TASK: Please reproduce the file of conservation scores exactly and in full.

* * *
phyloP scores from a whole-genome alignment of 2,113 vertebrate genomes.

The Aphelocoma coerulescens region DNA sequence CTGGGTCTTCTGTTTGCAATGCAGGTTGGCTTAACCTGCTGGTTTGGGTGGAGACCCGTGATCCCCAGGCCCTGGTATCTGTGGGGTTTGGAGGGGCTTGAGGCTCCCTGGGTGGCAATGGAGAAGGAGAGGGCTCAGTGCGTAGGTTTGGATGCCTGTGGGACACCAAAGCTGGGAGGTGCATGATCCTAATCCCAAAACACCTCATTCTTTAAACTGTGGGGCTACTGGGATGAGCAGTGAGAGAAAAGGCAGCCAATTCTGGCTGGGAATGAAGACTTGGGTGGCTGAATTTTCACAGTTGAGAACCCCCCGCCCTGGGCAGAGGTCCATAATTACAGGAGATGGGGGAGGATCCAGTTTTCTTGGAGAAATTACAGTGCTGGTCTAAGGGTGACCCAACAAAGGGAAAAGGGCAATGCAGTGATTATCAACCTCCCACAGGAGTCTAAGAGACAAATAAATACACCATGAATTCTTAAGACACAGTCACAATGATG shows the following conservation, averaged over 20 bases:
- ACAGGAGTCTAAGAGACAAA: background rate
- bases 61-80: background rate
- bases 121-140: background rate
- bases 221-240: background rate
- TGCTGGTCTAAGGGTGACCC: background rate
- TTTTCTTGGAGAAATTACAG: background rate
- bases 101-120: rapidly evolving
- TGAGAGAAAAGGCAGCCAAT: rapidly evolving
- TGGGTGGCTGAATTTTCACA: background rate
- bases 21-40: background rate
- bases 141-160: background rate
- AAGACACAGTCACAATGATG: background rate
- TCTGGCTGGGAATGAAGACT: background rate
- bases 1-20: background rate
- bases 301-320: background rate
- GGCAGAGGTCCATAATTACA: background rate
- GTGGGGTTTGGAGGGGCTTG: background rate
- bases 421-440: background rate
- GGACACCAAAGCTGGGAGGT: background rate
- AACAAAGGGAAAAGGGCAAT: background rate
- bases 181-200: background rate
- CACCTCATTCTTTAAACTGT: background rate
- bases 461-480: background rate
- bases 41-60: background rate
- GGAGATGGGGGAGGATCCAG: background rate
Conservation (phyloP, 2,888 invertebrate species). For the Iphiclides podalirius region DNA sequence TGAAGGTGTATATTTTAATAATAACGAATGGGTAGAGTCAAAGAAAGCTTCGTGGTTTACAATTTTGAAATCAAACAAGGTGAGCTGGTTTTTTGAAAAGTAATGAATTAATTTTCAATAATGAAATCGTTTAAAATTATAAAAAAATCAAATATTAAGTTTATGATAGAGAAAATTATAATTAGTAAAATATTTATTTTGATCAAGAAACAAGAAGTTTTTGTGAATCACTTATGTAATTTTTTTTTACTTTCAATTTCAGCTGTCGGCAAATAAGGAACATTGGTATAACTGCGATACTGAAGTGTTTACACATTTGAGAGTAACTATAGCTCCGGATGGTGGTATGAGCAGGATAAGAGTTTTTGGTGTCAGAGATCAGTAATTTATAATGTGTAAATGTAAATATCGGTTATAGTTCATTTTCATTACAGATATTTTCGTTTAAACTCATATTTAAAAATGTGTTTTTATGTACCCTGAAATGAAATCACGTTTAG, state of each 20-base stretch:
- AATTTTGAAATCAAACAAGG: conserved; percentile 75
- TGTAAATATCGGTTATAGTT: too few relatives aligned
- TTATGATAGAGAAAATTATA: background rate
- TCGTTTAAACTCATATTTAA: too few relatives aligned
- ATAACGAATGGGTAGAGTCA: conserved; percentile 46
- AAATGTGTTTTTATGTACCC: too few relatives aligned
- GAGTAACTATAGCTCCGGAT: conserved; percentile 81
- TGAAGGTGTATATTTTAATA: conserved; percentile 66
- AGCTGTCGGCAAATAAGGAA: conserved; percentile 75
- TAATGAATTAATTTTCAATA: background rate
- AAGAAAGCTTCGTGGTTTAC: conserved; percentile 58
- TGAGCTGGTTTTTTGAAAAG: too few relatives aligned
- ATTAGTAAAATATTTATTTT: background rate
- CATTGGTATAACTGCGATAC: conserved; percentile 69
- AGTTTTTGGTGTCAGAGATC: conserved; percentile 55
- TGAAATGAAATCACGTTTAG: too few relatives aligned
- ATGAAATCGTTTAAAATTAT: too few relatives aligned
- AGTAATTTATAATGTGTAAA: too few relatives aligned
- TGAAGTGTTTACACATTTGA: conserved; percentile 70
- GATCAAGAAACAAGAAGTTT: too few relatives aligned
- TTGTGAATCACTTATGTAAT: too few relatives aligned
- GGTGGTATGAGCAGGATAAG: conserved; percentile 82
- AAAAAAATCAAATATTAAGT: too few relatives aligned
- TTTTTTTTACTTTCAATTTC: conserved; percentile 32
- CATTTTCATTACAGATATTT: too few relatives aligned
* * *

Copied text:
phyloP scores from a whole-genome alignment of 2,113 vertebrate genomes.

The Aphelocoma coerulescens region DNA sequence CTGGGTCTTCTGTTTGCAATGCAGGTTGGCTTAACCTGCTGGTTTGGGTGGAGACCCGTGATCCCCAGGCCCTGGTATCTGTGGGGTTTGGAGGGGCTTGAGGCTCCCTGGGTGGCAATGGAGAAGGAGAGGGCTCAGTGCGTAGGTTTGGATGCCTGTGGGACACCAAAGCTGGGAGGTGCATGATCCTAATCCCAAAACACCTCATTCTTTAAACTGTGGGGCTACTGGGATGAGCAGTGAGAGAAAAGGCAGCCAATTCTGGCTGGGAATGAAGACTTGGGTGGCTGAATTTTCACAGTTGAGAACCCCCCGCCCTGGGCAGAGGTCCATAATTACAGGAGATGGGGGAGGATCCAGTTTTCTTGGAGAAATTACAGTGCTGGTCTAAGGGTGACCCAACAAAGGGAAAAGGGCAATGCAGTGATTATCAACCTCCCACAGGAGTCTAAGAGACAAATAAATACACCATGAATTCTTAAGACACAGTCACAATGATG shows the following conservation, averaged over 20 bases:
- ACAGGAGTCTAAGAGACAAA: background rate
- bases 61-80: background rate
- bases 121-140: background rate
- bases 221-240: background rate
- TGCTGGTCTAAGGGTGACCC: background rate
- TTTTCTTGGAGAAATTACAG: background rate
- bases 101-120: rapidly evolving
- TGAGAGAAAAGGCAGCCAAT: rapidly evolving
- TGGGTGGCTGAATTTTCACA: background rate
- bases 21-40: background rate
- bases 141-160: background rate
- AAGACACAGTCACAATGATG: background rate
- TCTGGCTGGGAATGAAGACT: background rate
- bases 1-20: background rate
- bases 301-320: background rate
- GGCAGAGGTCCATAATTACA: background rate
- GTGGGGTTTGGAGGGGCTTG: background rate
- bases 421-440: background rate
- GGACACCAAAGCTGGGAGGT: background rate
- AACAAAGGGAAAAGGGCAAT: background rate
- bases 181-200: background rate
- CACCTCATTCTTTAAACTGT: background rate
- bases 461-480: background rate
- bases 41-60: background rate
- GGAGATGGGGGAGGATCCAG: background rate
Conservation (phyloP, 2,888 invertebrate species). For the Iphiclides podalirius region DNA sequence TGAAGGTGTATATTTTAATAATAACGAATGGGTAGAGTCAAAGAAAGCTTCGTGGTTTACAATTTTGAAATCAAACAAGGTGAGCTGGTTTTTTGAAAAGTAATGAATTAATTTTCAATAATGAAATCGTTTAAAATTATAAAAAAATCAAATATTAAGTTTATGATAGAGAAAATTATAATTAGTAAAATATTTATTTTGATCAAGAAACAAGAAGTTTTTGTGAATCACTTATGTAATTTTTTTTTACTTTCAATTTCAGCTGTCGGCAAATAAGGAACATTGGTATAACTGCGATACTGAAGTGTTTACACATTTGAGAGTAACTATAGCTCCGGATGGTGGTATGAGCAGGATAAGAGTTTTTGGTGTCAGAGATCAGTAATTTATAATGTGTAAATGTAAATATCGGTTATAGTTCATTTTCATTACAGATATTTTCGTTTAAACTCATATTTAAAAATGTGTTTTTATGTACCCTGAAATGAAATCACGTTTAG, state of each 20-base stretch:
- AATTTTGAAATCAAACAAGG: conserved; percentile 75
- TGTAAATATCGGTTATAGTT: too few relatives aligned
- TTATGATAGAGAAAATTATA: background rate
- TCGTTTAAACTCATATTTAA: too few relatives aligned
- ATAACGAATGGGTAGAGTCA: conserved; percentile 46
- AAATGTGTTTTTATGTACCC: too few relatives aligned
- GAGTAACTATAGCTCCGGAT: conserved; percentile 81
- TGAAGGTGTATATTTTAATA: conserved; percentile 66
- AGCTGTCGGCAAATAAGGAA: conserved; percentile 75
- TAATGAATTAATTTTCAATA: background rate
- AAGAAAGCTTCGTGGTTTAC: conserved; percentile 58
- TGAGCTGGTTTTTTGAAAAG: too few relatives aligned
- ATTAGTAAAATATTTATTTT: background rate
- CATTGGTATAACTGCGATAC: conserved; percentile 69
- AGTTTTTGGTGTCAGAGATC: conserved; percentile 55
- TGAAATGAAATCACGTTTAG: too few relatives aligned
- ATGAAATCGTTTAAAATTAT: too few relatives aligned
- AGTAATTTATAATGTGTAAA: too few relatives aligned
- TGAAGTGTTTACACATTTGA: conserved; percentile 70
- GATCAAGAAACAAGAAGTTT: too few relatives aligned
- TTGTGAATCACTTATGTAAT: too few relatives aligned
- GGTGGTATGAGCAGGATAAG: conserved; percentile 82
- AAAAAAATCAAATATTAAGT: too few relatives aligned
- TTTTTTTTACTTTCAATTTC: conserved; percentile 32
- CATTTTCATTACAGATATTT: too few relatives aligned